(Yicai Global) Feb. 7 -- Recent volatility in the global capital market is unsurprising. The Chinese central bank's clear signal that the government is going to step in has reassured market participants to some extent, so the next few days or a couple of weeks will be crucial, Eswar Prasad, the International Monetary Fund's former China head, told Yicai Global in a recent exclusive interview.
Extracts from the interview with Prasad, who is now Tolani senior professor of trade policy at Cornell University and a senior fellow at the Brookings Institution, appear below.
Yicai Global: What would you judge to be the impact of the 2019-nCoV virus and its prevention and control on first-quarter and full-year economic growth?
Eswar Prasad: It is going to be a significant hit to growth in the first quarter at least, and this will come from the effects on the industrial sector, because production has been disrupted by limits on the movement of labor and other factors of production within the country. But there will also be a hit to the services sector, especially given that during the Spring Festival [Chinese New Year holiday], travel, tourism activity and restaurants tend to increase.
If the outbreak can be contained reasonably quickly, then it is likely that the economic damage will be limited to the first quarter.
The other factor that is crucial is what sort of policy response we see from both fiscal and monetary authorities, so if there is a combination of a relatively quick containment of the outbreak and a strong policy response, even the short-term negative output effects, I think, can be softened to a significant extent.
It's going to be a challenge getting to the objective of about 6 percent growth for the year, and undoubtedly the fact that most of China, including the major metropolises, is effectively on lockdown right now will pose a significant challenge to break.
YG: What will be the effect on the global economy?
Prasad: On the impact for the overall global economy, given how important China is as a major economic power, as a major driver of global economic growth, and given its importance to supply chains, especially within Asia, there will almost certainly be significant disruptive effects across Asia in terms of travel, tourism and supply chain disruption.
The broader effects on the global economy, again, might be muted if we see this outbreak proving to be relatively short-lived, and if there are significant macroeconomic policy responses from other governments.
YG: What is your view on the reaction of global capital markets?
Prasad: I think financial market participants are still trying to get a handle on whether this outbreak is going to have a very persistent and large effect on corporate earnings, and it's a little hard to tell. I think at a time when markets are still trying to get a handle on it, it is not surprising that we see significant volatility.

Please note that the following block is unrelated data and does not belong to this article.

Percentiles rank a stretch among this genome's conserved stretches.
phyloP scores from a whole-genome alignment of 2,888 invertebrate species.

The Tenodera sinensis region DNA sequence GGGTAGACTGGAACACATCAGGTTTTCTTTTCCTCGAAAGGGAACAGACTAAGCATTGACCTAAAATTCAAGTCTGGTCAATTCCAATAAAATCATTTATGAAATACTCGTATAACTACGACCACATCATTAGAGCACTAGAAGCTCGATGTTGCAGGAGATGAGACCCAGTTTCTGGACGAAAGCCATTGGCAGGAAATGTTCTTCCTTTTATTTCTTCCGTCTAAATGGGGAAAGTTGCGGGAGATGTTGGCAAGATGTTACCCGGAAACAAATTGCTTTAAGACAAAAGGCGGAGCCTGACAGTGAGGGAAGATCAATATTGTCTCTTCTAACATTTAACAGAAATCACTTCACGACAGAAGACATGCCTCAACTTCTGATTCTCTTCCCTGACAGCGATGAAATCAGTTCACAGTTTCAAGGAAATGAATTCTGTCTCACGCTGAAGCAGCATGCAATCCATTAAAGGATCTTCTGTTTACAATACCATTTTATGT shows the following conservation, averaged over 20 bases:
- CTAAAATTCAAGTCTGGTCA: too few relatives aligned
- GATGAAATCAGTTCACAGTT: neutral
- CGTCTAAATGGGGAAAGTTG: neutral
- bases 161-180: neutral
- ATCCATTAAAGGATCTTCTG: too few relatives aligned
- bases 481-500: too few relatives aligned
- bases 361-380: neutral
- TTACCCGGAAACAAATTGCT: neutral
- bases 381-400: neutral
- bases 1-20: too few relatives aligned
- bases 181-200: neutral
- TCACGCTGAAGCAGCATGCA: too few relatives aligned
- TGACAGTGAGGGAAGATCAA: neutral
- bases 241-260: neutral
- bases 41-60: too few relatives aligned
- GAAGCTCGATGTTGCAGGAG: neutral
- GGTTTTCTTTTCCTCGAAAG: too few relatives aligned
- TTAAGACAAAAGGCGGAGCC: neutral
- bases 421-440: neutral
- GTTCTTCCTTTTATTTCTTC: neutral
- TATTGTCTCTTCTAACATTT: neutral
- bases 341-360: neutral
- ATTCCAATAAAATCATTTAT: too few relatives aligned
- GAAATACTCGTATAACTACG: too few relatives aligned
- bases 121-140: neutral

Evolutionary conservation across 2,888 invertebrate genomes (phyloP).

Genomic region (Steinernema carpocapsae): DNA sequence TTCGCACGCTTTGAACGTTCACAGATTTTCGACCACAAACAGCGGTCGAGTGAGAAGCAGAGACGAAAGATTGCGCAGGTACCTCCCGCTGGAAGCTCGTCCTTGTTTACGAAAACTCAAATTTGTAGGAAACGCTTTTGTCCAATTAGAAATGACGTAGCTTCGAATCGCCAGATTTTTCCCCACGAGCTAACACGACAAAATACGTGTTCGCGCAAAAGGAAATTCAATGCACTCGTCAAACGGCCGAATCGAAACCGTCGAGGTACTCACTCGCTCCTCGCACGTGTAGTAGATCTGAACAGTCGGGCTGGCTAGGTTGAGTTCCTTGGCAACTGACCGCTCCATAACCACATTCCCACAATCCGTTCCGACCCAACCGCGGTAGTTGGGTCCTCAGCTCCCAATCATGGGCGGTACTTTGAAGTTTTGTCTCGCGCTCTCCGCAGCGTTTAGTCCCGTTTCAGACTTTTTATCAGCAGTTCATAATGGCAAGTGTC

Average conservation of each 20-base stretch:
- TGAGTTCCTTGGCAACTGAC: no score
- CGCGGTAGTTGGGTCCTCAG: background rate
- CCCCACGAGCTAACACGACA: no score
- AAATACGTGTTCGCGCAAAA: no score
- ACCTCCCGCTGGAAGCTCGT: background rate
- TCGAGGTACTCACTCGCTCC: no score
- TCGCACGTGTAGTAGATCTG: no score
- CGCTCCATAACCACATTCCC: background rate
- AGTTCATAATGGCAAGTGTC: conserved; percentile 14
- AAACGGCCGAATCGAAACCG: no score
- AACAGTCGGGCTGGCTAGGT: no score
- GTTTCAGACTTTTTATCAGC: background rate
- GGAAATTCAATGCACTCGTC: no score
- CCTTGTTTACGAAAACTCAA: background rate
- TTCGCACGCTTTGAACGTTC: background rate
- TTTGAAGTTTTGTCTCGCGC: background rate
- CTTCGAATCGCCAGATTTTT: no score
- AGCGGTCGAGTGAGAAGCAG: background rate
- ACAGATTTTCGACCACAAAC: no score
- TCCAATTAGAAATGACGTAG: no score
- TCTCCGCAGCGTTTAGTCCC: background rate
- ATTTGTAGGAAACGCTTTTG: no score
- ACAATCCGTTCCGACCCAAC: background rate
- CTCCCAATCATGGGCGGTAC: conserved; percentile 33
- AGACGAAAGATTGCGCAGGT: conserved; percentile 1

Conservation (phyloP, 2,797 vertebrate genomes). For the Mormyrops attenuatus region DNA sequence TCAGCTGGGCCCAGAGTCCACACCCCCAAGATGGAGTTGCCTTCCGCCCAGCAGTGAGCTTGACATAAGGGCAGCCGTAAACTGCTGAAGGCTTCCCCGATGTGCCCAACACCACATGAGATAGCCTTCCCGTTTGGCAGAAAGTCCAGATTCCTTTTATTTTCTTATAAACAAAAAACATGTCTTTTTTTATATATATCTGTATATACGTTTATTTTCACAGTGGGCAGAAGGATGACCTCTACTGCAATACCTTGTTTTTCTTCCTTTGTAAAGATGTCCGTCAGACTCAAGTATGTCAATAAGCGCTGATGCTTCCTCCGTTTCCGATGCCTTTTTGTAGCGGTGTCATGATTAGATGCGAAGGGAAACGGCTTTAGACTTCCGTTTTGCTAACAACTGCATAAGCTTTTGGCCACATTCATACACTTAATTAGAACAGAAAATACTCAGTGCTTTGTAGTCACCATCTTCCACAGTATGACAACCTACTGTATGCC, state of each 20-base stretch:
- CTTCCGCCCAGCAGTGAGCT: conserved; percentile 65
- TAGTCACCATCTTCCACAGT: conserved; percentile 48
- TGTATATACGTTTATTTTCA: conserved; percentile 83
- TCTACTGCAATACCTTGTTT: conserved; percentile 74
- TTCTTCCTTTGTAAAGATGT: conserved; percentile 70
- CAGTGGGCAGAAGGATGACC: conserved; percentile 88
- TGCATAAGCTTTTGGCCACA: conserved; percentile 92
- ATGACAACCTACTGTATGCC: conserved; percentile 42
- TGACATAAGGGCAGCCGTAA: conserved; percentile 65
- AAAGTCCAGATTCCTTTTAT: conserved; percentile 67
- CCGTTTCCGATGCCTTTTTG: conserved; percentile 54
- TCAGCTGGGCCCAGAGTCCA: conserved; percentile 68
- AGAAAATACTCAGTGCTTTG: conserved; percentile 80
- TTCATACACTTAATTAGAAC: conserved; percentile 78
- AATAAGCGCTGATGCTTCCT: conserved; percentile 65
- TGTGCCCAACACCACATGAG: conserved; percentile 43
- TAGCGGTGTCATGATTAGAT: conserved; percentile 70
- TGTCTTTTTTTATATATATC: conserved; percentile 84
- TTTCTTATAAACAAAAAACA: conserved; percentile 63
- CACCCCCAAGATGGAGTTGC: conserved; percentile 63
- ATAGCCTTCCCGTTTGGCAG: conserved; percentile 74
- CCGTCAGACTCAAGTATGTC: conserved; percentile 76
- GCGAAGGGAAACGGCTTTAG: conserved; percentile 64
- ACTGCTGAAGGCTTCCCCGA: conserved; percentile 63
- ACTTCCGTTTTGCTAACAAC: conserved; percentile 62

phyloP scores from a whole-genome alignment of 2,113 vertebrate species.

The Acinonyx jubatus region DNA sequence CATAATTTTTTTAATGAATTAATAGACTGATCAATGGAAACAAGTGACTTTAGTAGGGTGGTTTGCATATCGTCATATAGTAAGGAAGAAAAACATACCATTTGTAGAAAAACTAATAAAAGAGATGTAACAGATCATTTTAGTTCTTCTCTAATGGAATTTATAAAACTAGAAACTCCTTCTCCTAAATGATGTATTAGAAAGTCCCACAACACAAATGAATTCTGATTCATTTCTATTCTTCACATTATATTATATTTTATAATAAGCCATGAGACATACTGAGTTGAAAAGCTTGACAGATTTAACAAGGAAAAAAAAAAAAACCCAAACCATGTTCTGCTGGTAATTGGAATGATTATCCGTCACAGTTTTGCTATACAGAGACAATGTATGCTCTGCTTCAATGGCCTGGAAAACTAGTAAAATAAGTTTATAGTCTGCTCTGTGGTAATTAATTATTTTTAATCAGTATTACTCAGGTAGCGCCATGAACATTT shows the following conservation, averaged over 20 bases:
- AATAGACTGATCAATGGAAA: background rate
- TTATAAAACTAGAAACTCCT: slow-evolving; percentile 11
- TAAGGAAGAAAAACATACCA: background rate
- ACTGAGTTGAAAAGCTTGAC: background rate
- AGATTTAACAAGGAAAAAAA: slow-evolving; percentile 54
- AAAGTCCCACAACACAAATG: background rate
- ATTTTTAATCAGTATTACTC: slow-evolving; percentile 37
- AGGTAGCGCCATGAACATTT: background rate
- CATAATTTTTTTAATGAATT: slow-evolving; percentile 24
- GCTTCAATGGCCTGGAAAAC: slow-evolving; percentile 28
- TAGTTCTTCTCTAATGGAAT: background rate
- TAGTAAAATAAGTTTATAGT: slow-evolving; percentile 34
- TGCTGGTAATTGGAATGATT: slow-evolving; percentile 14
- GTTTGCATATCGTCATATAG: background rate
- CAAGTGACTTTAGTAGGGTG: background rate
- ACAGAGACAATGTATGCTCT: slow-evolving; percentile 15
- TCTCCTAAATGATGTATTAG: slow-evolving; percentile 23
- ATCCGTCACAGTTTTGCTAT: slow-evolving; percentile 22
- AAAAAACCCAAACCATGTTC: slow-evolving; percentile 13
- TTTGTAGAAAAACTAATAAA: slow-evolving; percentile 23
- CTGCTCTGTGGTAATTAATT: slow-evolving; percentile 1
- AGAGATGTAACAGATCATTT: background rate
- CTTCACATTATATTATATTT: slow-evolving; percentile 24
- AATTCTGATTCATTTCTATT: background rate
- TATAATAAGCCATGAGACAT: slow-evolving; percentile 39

We've received a very clear signal, I think, from the PBOC [People's Bank of China] that the Chinese government is going to step in, and if there is very significant volatility in the stock market, especially if there is a very substantial fall in stock prices.
So I think that has reassured market participants to some extent, and it's likely to lead to a smoother ride, so the next few days, a couple of weeks, I think are going to be very crucial in terms of figuring out how widespread this outbreak is going to become and how damaging an effect it'll have on corporate earnings.
YG: What kinds of impact will the epidemic have on the bond and crude oil markets in the short term and over the long haul?
Prasad: We will see at least a moderate withdrawal of funds from emerging market economies, including China, at least in the short run, and that money going into safer havens, and in terms of commodity prices, given how important China is in terms of global commodity demand, especially at the margin, and even how this outbreak is affecting not just industrial activity, but travel and tourism, it is hardly surprising that it is putting a significant downward pressure on prices, despite other factors such as continuing tensions in the Middle East that might have given an upward bump to prices.
But at least in the last couple of weeks, even those other factors such as the Middle East tensions have eased, at least marginally, relative to last month, so I think that is a combination of factors now putting downward pressure on commodity prices, but certainly economic activity in China and the potential spillover effects of this outbreak are crucial determinants at this stage.
YG: Do you think China has the policy tools to lessen the risks to the economy posed by the coronavirus?
Prasad: In the short term the Chinese government has quite sufficient policy space in terms of both fiscal and monetary policies to support growth. But I think the government is appropriately being cautious in terms of using these policies.
First of all, they're waiting to see how this plays out and how much support may actually be needed. Second, they continue to be very cognizant of the macroeconomic risks, especially to the financial system that could be caused by an infusion of credit into the economy.
So far, the government has shown, I think, the right kind of restraint in not using policies very aggressively, but signaling that they are steadily using policies as needed to support growth.
But for China, there is always this very difficult balance about how large the medium-term risks are if one uses monetary policy, in particular, to support growth in the short term.
Editors: Dou Shicong, Ben Armour